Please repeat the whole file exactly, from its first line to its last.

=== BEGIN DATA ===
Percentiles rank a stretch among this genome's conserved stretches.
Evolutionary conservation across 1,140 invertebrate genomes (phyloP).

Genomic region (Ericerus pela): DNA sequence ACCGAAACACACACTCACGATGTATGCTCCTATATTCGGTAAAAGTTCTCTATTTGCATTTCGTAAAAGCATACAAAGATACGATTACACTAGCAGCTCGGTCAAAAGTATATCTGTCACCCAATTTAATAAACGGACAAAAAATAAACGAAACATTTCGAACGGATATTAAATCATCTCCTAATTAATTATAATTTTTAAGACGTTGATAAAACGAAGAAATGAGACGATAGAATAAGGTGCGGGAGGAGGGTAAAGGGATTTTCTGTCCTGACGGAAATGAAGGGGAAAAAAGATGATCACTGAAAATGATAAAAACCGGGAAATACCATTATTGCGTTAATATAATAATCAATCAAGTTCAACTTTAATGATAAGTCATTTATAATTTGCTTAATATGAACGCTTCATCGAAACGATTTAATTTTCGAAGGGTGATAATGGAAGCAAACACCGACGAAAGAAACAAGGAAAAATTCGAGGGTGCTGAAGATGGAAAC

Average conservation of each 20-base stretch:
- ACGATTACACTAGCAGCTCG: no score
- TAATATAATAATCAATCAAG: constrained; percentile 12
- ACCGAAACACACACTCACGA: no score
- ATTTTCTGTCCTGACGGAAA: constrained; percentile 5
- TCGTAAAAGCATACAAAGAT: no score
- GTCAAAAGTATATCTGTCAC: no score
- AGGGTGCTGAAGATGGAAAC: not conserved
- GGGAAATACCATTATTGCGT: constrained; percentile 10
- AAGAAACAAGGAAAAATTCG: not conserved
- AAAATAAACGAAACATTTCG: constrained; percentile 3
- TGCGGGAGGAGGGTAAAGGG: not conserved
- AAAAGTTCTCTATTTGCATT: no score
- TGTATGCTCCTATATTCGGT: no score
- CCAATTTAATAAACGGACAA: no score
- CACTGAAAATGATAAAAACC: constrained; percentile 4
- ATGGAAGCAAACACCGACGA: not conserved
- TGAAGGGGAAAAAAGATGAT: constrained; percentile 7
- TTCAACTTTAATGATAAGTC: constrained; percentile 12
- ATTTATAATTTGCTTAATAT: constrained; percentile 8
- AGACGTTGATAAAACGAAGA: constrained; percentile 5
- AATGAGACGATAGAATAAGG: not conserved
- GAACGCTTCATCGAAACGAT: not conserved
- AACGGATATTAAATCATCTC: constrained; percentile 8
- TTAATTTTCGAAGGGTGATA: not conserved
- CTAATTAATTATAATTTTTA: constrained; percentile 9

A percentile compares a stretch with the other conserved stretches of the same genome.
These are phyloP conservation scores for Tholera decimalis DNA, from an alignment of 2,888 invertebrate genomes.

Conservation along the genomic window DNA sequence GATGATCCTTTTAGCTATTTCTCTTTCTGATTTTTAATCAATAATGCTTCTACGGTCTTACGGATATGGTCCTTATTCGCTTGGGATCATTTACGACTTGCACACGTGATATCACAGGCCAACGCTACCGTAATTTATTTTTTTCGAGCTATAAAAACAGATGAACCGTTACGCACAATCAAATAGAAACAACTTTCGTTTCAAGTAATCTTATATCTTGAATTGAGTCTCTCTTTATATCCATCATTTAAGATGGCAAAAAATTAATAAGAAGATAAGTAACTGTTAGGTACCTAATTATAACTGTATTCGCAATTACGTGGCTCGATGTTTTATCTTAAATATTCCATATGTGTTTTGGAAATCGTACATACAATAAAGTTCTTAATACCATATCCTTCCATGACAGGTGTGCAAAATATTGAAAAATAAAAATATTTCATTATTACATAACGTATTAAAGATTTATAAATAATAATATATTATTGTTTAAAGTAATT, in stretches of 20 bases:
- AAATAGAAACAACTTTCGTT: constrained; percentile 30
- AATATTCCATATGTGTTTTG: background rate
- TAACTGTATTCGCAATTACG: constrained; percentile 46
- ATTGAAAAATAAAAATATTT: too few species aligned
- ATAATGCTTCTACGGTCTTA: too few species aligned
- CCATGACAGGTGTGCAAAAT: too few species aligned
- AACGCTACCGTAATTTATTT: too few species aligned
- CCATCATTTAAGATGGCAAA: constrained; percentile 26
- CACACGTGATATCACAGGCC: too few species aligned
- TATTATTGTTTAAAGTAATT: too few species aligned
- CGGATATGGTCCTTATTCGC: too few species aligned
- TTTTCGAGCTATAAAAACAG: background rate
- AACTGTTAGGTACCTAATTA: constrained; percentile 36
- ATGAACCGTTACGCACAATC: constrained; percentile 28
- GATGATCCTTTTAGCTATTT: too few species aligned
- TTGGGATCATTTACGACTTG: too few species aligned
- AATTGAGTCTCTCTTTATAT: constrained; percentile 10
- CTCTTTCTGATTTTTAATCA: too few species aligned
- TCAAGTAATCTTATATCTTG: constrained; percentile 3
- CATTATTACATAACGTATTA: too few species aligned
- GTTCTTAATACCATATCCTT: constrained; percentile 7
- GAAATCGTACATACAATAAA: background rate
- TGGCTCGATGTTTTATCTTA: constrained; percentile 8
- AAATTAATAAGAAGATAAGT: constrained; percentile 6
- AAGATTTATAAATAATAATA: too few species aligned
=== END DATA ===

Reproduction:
Percentiles rank a stretch among this genome's conserved stretches.
Evolutionary conservation across 1,140 invertebrate genomes (phyloP).

Genomic region (Ericerus pela): DNA sequence ACCGAAACACACACTCACGATGTATGCTCCTATATTCGGTAAAAGTTCTCTATTTGCATTTCGTAAAAGCATACAAAGATACGATTACACTAGCAGCTCGGTCAAAAGTATATCTGTCACCCAATTTAATAAACGGACAAAAAATAAACGAAACATTTCGAACGGATATTAAATCATCTCCTAATTAATTATAATTTTTAAGACGTTGATAAAACGAAGAAATGAGACGATAGAATAAGGTGCGGGAGGAGGGTAAAGGGATTTTCTGTCCTGACGGAAATGAAGGGGAAAAAAGATGATCACTGAAAATGATAAAAACCGGGAAATACCATTATTGCGTTAATATAATAATCAATCAAGTTCAACTTTAATGATAAGTCATTTATAATTTGCTTAATATGAACGCTTCATCGAAACGATTTAATTTTCGAAGGGTGATAATGGAAGCAAACACCGACGAAAGAAACAAGGAAAAATTCGAGGGTGCTGAAGATGGAAAC

Average conservation of each 20-base stretch:
- ACGATTACACTAGCAGCTCG: no score
- TAATATAATAATCAATCAAG: constrained; percentile 12
- ACCGAAACACACACTCACGA: no score
- ATTTTCTGTCCTGACGGAAA: constrained; percentile 5
- TCGTAAAAGCATACAAAGAT: no score
- GTCAAAAGTATATCTGTCAC: no score
- AGGGTGCTGAAGATGGAAAC: not conserved
- GGGAAATACCATTATTGCGT: constrained; percentile 10
- AAGAAACAAGGAAAAATTCG: not conserved
- AAAATAAACGAAACATTTCG: constrained; percentile 3
- TGCGGGAGGAGGGTAAAGGG: not conserved
- AAAAGTTCTCTATTTGCATT: no score
- TGTATGCTCCTATATTCGGT: no score
- CCAATTTAATAAACGGACAA: no score
- CACTGAAAATGATAAAAACC: constrained; percentile 4
- ATGGAAGCAAACACCGACGA: not conserved
- TGAAGGGGAAAAAAGATGAT: constrained; percentile 7
- TTCAACTTTAATGATAAGTC: constrained; percentile 12
- ATTTATAATTTGCTTAATAT: constrained; percentile 8
- AGACGTTGATAAAACGAAGA: constrained; percentile 5
- AATGAGACGATAGAATAAGG: not conserved
- GAACGCTTCATCGAAACGAT: not conserved
- AACGGATATTAAATCATCTC: constrained; percentile 8
- TTAATTTTCGAAGGGTGATA: not conserved
- CTAATTAATTATAATTTTTA: constrained; percentile 9

A percentile compares a stretch with the other conserved stretches of the same genome.
These are phyloP conservation scores for Tholera decimalis DNA, from an alignment of 2,888 invertebrate genomes.

Conservation along the genomic window DNA sequence GATGATCCTTTTAGCTATTTCTCTTTCTGATTTTTAATCAATAATGCTTCTACGGTCTTACGGATATGGTCCTTATTCGCTTGGGATCATTTACGACTTGCACACGTGATATCACAGGCCAACGCTACCGTAATTTATTTTTTTCGAGCTATAAAAACAGATGAACCGTTACGCACAATCAAATAGAAACAACTTTCGTTTCAAGTAATCTTATATCTTGAATTGAGTCTCTCTTTATATCCATCATTTAAGATGGCAAAAAATTAATAAGAAGATAAGTAACTGTTAGGTACCTAATTATAACTGTATTCGCAATTACGTGGCTCGATGTTTTATCTTAAATATTCCATATGTGTTTTGGAAATCGTACATACAATAAAGTTCTTAATACCATATCCTTCCATGACAGGTGTGCAAAATATTGAAAAATAAAAATATTTCATTATTACATAACGTATTAAAGATTTATAAATAATAATATATTATTGTTTAAAGTAATT, in stretches of 20 bases:
- AAATAGAAACAACTTTCGTT: constrained; percentile 30
- AATATTCCATATGTGTTTTG: background rate
- TAACTGTATTCGCAATTACG: constrained; percentile 46
- ATTGAAAAATAAAAATATTT: too few species aligned
- ATAATGCTTCTACGGTCTTA: too few species aligned
- CCATGACAGGTGTGCAAAAT: too few species aligned
- AACGCTACCGTAATTTATTT: too few species aligned
- CCATCATTTAAGATGGCAAA: constrained; percentile 26
- CACACGTGATATCACAGGCC: too few species aligned
- TATTATTGTTTAAAGTAATT: too few species aligned
- CGGATATGGTCCTTATTCGC: too few species aligned
- TTTTCGAGCTATAAAAACAG: background rate
- AACTGTTAGGTACCTAATTA: constrained; percentile 36
- ATGAACCGTTACGCACAATC: constrained; percentile 28
- GATGATCCTTTTAGCTATTT: too few species aligned
- TTGGGATCATTTACGACTTG: too few species aligned
- AATTGAGTCTCTCTTTATAT: constrained; percentile 10
- CTCTTTCTGATTTTTAATCA: too few species aligned
- TCAAGTAATCTTATATCTTG: constrained; percentile 3
- CATTATTACATAACGTATTA: too few species aligned
- GTTCTTAATACCATATCCTT: constrained; percentile 7
- GAAATCGTACATACAATAAA: background rate
- TGGCTCGATGTTTTATCTTA: constrained; percentile 8
- AAATTAATAAGAAGATAAGT: constrained; percentile 6
- AAGATTTATAAATAATAATA: too few species aligned